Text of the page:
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After an eighteen-month transition, the mandatory safety standards for button batteries are now being enforced by the ACCC. Well-known retailers, Dusk and The Reject Shop, have been the first to be subject to the ACCC’s investigation in relation to the new button battery safety standards.

The background on button batteries

Button batteries are extremely dangerous for young children and became the focus of the ACCC in 2022, where changes were implemented to button battery safety standards to help reduce the risks of button batteries in consumer goods. The ACCC provided businesses with an eighteen-month transition period to implement the mandatory safety standards and comply with the changes.

Button battery safety and compliance is one of the ACCC’s 2023 – 2024 specific enforcement priorities and safety for children enforcement priority. To achieve its objectives, the ACCC:

  • encourages compliance with the law by educating and informing consumers and traders;
  • enforces the laws;
  • undertakes market studies to identify market failures and how to address them; and
  • works with other agencies to implement these strategies.

The ACCC has recently published two of its findings against major retailers.

What happened?

For Halloween 2022, Dusk and the Reject Shop released novelty-themed products which required the use of button batteries.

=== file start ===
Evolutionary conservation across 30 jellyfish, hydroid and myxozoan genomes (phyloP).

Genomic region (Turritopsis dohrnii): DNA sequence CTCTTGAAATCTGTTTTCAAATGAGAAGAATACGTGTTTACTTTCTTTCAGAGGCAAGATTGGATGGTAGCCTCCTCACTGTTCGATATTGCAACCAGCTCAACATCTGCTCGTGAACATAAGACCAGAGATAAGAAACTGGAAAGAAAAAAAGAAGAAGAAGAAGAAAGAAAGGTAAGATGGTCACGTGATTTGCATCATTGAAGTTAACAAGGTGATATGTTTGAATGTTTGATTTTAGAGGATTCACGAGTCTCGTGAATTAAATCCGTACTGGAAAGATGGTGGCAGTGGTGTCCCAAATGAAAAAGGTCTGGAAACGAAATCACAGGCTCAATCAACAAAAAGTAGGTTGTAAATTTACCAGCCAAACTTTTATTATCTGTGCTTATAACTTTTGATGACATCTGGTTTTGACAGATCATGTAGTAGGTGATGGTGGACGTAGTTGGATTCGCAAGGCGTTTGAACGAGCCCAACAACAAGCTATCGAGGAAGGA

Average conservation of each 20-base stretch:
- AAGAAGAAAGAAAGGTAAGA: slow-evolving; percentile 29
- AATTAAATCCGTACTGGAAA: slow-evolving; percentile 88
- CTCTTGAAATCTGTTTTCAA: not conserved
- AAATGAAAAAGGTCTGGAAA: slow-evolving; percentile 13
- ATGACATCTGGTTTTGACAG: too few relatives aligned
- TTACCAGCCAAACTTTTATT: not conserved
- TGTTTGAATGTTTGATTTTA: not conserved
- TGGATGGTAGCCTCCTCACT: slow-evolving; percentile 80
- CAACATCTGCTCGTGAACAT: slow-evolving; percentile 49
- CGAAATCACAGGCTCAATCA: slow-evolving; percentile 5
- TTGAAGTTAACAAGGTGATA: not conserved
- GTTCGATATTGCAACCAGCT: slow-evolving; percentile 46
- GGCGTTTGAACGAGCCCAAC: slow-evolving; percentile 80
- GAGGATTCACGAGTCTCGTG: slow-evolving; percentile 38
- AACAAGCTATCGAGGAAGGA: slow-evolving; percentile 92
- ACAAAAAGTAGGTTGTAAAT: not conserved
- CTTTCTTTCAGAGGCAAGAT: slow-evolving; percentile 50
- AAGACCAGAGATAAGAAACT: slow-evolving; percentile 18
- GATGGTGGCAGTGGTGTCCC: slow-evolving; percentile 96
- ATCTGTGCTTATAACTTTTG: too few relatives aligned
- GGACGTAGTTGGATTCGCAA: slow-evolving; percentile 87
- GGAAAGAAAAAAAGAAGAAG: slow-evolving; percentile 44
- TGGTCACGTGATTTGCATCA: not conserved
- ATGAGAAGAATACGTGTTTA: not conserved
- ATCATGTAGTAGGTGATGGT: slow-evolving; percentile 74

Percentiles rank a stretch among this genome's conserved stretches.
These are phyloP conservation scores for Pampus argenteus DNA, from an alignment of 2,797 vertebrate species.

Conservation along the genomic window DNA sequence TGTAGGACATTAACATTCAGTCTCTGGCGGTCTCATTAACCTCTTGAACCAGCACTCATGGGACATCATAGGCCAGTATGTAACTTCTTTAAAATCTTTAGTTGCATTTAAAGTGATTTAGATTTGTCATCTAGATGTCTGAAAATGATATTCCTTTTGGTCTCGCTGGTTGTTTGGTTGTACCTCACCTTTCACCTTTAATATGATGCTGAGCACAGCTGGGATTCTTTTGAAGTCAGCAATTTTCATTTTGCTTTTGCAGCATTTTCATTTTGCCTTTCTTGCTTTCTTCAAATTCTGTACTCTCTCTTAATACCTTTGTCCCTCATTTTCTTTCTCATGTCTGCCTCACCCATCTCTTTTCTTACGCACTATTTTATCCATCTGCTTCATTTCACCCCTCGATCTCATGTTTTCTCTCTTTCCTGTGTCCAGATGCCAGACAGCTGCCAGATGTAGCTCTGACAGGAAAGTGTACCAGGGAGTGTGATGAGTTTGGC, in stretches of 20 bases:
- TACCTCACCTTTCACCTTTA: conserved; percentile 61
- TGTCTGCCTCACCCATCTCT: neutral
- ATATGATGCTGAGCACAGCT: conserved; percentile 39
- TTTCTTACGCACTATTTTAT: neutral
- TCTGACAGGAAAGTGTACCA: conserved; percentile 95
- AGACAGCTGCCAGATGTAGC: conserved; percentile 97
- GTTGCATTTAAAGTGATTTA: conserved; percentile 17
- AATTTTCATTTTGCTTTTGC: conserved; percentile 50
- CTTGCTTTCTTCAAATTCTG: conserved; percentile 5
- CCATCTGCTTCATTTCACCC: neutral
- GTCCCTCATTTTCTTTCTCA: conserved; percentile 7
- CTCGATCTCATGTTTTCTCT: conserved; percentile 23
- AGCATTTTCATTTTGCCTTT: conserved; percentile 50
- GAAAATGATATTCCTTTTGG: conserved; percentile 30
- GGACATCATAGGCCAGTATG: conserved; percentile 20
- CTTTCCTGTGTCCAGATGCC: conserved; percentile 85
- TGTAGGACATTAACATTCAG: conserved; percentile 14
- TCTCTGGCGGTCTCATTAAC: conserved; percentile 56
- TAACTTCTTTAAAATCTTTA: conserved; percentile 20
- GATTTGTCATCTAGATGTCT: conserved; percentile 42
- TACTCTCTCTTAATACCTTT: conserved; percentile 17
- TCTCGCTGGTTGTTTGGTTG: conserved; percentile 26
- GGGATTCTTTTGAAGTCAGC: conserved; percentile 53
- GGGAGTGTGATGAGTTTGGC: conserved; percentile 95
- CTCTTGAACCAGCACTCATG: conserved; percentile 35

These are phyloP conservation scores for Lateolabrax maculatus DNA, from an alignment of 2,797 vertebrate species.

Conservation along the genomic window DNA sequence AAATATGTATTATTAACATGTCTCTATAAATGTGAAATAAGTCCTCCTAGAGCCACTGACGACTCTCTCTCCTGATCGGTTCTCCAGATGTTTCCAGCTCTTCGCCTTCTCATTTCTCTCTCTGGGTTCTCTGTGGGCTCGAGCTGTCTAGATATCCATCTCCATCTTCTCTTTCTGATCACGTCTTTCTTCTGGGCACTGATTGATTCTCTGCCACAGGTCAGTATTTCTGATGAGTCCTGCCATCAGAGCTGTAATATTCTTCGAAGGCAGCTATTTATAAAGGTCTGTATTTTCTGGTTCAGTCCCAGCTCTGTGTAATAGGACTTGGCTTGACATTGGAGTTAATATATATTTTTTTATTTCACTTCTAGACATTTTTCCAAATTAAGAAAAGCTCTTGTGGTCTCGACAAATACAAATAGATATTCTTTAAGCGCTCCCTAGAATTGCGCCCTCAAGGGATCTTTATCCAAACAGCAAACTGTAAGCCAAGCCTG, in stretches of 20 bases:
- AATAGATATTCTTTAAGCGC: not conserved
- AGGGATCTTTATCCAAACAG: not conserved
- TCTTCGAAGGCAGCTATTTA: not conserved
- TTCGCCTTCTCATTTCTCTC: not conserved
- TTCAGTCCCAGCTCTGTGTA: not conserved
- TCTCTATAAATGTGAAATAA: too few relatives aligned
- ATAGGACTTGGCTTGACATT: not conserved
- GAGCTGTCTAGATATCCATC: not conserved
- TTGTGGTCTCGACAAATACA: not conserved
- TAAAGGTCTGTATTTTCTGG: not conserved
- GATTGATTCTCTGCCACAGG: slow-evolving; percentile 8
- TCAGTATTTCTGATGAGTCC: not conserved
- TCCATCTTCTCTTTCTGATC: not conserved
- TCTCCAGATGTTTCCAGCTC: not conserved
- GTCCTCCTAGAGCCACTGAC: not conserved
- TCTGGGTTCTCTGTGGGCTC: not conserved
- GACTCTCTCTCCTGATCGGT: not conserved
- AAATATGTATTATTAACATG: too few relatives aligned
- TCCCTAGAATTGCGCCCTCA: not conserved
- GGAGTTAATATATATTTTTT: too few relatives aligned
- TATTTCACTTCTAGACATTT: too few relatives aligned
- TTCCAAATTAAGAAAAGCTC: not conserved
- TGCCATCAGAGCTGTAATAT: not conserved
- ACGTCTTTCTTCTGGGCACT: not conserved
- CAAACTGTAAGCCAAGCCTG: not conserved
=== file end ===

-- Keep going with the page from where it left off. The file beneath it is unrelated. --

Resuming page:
Dusk and the Reject Shop both failed to test their novelty-themed products in accordance with the mandatory safety standards to confirm that the products were safe prior to selling them.

The safety standards require products containing button batteries to have a secure battery compartment to prevent children gaining access to the button batteries. The products must also have child-resistant packaging, and appropriate warning and emergency advice with the packaging and instructions.

The ACCC found that the novelty-themed products in both retailers appealed to children, given that they were Halloween themed, and therefore had the potential to cause significant harm, or even death, if the products did not meet the mandatory safety standards.

Dusk had a sample of its products inspected by the ACCC, which had strong concerns that the button battery compartments were not secure and may not have complied with the mandatory safety standards, even if they were tested. Dusk also failed to include the appropriate safety warning and information required by the mandatory safety standards. Dusk was required to pay penalties of $106,560 and enter an undertaking with the ACCC.

The ACCC also tested The Reject Shop products that had not undergone the required testing, which were found to comply with the relevant mandatory safety standards. However, it was noted that failing to test the products prior to selling them was unacceptable and posed a serious risk of injury or death for young children. The Reject Shop was required to pay penalties of $133,200, as well as make a commitment to the ACCC to strengthen existing compliance procedures and provide further training for staff.

Why the difference in penalties between Dusk and The Reject Shop?

  • The sum of the penalties imposed took both of the following into consideration:
  • whether the companies were listed or unlisted – Dusk is unlisted (so subject to infringement notice penalties fixed at $13,320 each), and The Reject Shop is listed (so subject to infringement notice penalties fixed at $133,200 each); and
  • the number of infringements identified – Dusk paid 8 x infringement notices and The Reject Shop paid 1 x infringement notice.